Today’s guest post is written by Anne Weiskopf.

A little more than a week ago, I wrote about the discount chain Loehmanns, sharing wonderful childhood memories of shopping with my mother.

The intent was to let them know their direct marketing efforts (which I continue to receive) only serve to remind me, a long time loyal customer, that I can no longer take advantage of their fabulous clothes and sales. (Loehmanns closed their last store in Massachusetts in 2010 and do not have a  website enabled for ecommerce.)

My goal was not a “gotcha” moment, I wanted to understand why they were still sending me coupons, and if it was a mistake, give them the heads-up so they could save money and customer good will. To ensure Loehmanns saw my post, I tweeted it to their  Twitter account.

The post generated a lot of feedback. The comments shared Loehmanns childhood experiences as well as advice about ways in which they can re-engage with their loyal (and store-less) customers.  The respondents demonstrated a high affinity for Loehmanns.

On the whole, the related tweets focused on the disconnect between Loehmanns’ marketing and operations, and lack of customer engagement:

Speaking of disconnects, on Monday night I finally received a response:

At first glance I thought Loehmanns was tweeting the entirety of my post, which surprised but delighted me, as it demonstrated confidence to share it with their followers. Imagine how surprised I was when I realized it was framed as an endorsement, misrepresentative of my original post.

To give them the benefit of the doubt, I responded seeking clarification, but received no further communication from Loehmanns.

Every brand knows loyal customers are the best advocates for your company. With the ubiquity of social media, their voices are amplified.

Loehmanns is well aware that moms represent a significant business demographic as shoppers, but also as the ones who will pass the tradition of shopping at Loehmanns to their daughters. This was the common thread in my blog post and the comments from readers. It is also the lead clip on their own video.

Here’s something else Loehmanns should know about moms. They tweet!

According to a just published survey by Media Post:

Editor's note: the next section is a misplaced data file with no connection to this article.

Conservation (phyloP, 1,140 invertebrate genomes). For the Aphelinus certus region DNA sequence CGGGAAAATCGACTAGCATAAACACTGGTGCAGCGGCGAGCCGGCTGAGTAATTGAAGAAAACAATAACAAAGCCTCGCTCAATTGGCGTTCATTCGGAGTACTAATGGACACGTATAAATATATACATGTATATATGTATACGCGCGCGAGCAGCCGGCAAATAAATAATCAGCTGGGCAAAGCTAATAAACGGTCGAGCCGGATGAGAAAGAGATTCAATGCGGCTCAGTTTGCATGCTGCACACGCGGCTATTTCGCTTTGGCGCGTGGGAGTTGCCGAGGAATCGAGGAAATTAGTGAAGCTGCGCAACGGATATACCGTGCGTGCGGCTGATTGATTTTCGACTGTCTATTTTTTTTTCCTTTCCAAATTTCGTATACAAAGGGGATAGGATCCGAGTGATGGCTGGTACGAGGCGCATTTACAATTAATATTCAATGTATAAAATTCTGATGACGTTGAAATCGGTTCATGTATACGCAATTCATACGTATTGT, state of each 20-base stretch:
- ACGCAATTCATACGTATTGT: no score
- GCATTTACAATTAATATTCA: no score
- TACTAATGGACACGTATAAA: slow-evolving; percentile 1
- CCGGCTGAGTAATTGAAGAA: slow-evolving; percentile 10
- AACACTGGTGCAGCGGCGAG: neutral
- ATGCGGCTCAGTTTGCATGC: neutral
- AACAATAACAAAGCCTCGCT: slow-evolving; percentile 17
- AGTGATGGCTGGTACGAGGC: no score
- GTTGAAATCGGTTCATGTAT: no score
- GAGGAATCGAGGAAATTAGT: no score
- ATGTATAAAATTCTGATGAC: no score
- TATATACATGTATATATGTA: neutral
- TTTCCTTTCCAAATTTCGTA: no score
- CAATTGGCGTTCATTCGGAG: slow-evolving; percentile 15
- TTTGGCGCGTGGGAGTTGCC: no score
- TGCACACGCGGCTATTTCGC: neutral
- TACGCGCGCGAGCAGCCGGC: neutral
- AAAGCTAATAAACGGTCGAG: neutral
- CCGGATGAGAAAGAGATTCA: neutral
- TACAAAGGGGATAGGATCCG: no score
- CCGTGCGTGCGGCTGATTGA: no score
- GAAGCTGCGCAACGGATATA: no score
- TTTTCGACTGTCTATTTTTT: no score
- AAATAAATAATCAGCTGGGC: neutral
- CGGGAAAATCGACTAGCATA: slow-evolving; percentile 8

• Moms tweet a lot. The highest percentage (36.3 percent of moms) report tweeting 10 to 20 times a day.
  • Information is queen. The number one reason most moms tweet (43.2 percent), is to share information about products for kids and other moms – a fact that should be of considerable interest to companies and agencies alike. This is followed most closely by moms’ wishing to interact with other moms (21.8 percent).
  • Moms want to see you tweeting. Asked how they decide whom to follow on Twitter, the vast majority (78.2 percent) said they follow companies that interest them. Furthermore, 95.7 percent of moms who follow those companies do so to find out about new products, discounts, and coupons.
  • Tweets drive sales. The best news for those marketing to moms is that 73.1 percent of moms indicate that they actually purchased a product as a result of another mom’s Twitter recommendation.

Speaking of moms who tweet, it was a Mom, on Twitter, who is also a marketing professional and long time Loehmanns customer who discovered the answer to one of my questions:

And how did Suzanne know this?

Agreed, Suzanne, getting a social media manager in place at Loehmanns is a very good idea. Here are some more recommendations for Loehmanns and other brands who use Twitter and other social media tools as part of their marketing efforts:

  1. Be careful not to attribute a quote from a customer (on social media or any channel) that is taken out of context.
  2. The person tasked with managing a Twitter stream must be deeply engaged with marketing and other areas of your core business. If they are not, they should understand how to interpret a post directed at the company and find the right individual to respond to external messaging.
  3. Social media is about conversation and community. Having framed the quote as an endorsement only draws further ire from the original blog poster as well as those who made the comments. These are people active in social media- the people who can and do influence others by making their voices heard. Read the posts and the comments and respond accordingly.

And on a final note, Happy 90th Anniversary Loehmanns. May you have many more.

Anne Weiskopf provides sales and business development services to agencies and companies who are in the social media and technology space. She blogs at Rip Off the Roof.

Photo credit: Flickr – Creative Commons. Ky Olsen